References to notable, infamous, etc. graffiti on or near the campus of William & Mary are included here.
- JT's Date
- Lodges: To the right of the door of Lodge 12, which dates from the spring of 1970: "Happy [Earth] Day April 22 | 22." ("How do I know it dates from 1970? Coz I remarked on it when I moved into my office in Lodge 12 in August 1970--I had been very apprehensive about moving my pregnant wife and our two year old daughter to Virginia (not the gloriously enlightened place it is today!), and was pleased to see any sign of modern sensibilities. April 22, 1970 was the first Earth Day, and surely this note chalked up by a student perhaps now collecting social security turns out to have been prophetic of the lodges' own future."--provided by Terry L. Meyers, 7/8/11)
- The date "1723" carved into a brick on the Brafferton.
- The date "1759" (?) carved into a brick on the back of the Wren Building.
- Lovers' initials carved into the largest trees in Crim Dell (illegible with age?).
- Painted, penned, and penciled notes on the walls and ceilings of the Lake Matoaka Amphitheatre lighting towers and dressing rooms (probably gone since the renovation).
- Something in the tunnel under Jamestown Road.
- Something in the steam tunnels under campus, often infiltrated by students.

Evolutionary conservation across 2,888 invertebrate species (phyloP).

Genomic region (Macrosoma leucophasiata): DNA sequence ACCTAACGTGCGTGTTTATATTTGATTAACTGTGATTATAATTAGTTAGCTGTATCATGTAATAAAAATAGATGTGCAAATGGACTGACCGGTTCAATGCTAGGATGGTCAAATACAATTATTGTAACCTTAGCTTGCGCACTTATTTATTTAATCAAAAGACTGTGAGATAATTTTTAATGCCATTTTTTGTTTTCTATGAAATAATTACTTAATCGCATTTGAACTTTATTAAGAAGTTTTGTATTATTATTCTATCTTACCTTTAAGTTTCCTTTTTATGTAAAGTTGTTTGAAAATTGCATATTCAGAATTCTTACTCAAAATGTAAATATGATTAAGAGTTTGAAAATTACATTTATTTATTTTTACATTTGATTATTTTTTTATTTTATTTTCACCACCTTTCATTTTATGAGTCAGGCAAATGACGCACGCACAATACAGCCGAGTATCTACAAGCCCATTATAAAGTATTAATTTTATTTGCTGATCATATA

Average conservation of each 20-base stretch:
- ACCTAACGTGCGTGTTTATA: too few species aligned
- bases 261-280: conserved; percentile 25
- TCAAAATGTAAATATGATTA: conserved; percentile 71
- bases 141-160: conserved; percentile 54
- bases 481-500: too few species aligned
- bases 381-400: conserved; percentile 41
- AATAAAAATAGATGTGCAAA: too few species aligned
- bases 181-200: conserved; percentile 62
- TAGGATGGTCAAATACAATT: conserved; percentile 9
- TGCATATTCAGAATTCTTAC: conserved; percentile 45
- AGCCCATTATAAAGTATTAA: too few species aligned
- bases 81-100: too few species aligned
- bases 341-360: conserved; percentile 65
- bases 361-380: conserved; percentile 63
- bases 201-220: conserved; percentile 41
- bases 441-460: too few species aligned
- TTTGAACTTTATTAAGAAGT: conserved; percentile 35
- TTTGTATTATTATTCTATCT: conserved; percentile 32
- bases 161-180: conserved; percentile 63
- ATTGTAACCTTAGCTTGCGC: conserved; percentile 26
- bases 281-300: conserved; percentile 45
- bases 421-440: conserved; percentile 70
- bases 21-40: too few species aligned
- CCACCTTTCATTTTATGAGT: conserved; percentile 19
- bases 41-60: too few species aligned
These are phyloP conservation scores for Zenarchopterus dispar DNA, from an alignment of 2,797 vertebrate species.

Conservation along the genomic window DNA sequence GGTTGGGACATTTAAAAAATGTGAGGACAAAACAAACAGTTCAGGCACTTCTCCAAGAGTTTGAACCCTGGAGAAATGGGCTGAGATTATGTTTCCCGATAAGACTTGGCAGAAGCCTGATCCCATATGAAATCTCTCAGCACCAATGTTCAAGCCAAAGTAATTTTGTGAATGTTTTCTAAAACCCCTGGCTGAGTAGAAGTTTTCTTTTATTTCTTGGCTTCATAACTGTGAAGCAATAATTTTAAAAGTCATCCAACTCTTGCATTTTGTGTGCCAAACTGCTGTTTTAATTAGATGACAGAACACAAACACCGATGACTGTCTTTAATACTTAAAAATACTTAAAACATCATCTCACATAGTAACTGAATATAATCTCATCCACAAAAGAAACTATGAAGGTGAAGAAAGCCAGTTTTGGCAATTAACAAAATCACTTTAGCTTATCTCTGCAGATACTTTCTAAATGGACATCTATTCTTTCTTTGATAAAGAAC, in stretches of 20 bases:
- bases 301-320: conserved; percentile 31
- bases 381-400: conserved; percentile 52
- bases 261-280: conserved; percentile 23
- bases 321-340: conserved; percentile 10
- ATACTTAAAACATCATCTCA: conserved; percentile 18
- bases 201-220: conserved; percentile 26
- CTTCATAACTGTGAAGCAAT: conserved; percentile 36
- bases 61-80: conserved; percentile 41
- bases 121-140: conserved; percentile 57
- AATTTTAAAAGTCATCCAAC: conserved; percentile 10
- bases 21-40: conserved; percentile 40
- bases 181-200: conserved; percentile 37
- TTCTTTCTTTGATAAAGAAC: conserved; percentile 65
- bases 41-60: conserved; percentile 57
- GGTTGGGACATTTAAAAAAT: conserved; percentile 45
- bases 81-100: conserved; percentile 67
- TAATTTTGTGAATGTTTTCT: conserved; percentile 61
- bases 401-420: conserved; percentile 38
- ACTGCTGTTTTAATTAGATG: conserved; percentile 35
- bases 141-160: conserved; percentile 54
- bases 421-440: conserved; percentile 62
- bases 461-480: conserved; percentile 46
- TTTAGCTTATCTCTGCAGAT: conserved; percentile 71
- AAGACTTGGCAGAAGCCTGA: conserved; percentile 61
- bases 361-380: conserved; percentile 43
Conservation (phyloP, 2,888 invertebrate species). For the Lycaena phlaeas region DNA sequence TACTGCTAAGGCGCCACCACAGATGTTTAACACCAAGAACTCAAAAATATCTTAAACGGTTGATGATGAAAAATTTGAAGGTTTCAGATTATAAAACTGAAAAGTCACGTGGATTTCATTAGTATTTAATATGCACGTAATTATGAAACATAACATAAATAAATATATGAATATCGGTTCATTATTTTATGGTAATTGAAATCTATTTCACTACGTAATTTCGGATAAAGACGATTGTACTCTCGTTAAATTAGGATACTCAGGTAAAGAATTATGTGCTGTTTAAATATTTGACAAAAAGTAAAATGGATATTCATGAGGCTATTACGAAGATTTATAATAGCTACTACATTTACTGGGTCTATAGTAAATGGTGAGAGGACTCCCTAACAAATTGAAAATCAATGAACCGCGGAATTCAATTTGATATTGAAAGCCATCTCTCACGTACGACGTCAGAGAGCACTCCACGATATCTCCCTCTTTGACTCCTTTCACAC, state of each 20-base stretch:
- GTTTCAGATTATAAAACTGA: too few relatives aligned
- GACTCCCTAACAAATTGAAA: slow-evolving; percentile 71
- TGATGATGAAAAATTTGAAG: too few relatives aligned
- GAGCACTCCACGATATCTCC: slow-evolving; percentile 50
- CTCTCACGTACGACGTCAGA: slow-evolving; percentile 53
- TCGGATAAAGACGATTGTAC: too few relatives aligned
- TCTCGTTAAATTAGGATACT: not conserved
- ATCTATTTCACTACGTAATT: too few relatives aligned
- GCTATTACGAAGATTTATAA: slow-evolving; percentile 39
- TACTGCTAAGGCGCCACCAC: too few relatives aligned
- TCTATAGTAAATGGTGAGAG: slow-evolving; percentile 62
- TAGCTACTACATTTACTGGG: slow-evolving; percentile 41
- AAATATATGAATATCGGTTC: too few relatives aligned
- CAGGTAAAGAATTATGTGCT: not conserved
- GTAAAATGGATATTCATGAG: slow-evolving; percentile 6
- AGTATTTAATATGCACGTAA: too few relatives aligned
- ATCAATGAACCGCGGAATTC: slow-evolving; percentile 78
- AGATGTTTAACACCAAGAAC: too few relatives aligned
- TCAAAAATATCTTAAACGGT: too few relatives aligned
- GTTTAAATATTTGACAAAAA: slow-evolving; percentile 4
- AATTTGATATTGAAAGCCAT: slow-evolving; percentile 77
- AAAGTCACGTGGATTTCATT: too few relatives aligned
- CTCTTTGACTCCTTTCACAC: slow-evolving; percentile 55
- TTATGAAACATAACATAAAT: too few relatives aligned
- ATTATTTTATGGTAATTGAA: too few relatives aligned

Material in the Special Collections Research Center
- JT's Date Bra, 2011, in the University Archives Artifact Collection.
To search for further material, visit the Special Collections Research Center's Search Tool List for an overview of the Special Collections Database, W&M Digital Archive, Flat Hat-William & Mary News-Alumni Gazette index, card catalogs, and other tools available to help you find material of interest in William & Mary Libraries Special Collections Research Center.
|A Note About The Contents Of This Wiki|
|The information available in this wiki is the best available from known documents and sources at the time it was written. Unfortunately, many of the early original records of William & Mary were destroyed by fires, military occupation, and the normal effects of time. Information in this wiki is not complete as new information continues to be uncovered in Swem Library's Special Collections Research Center and elsewhere. Researchers are strongly encouraged to use the Special Collections search tools for their research as the information contained in this wiki is by no means comprehensive.|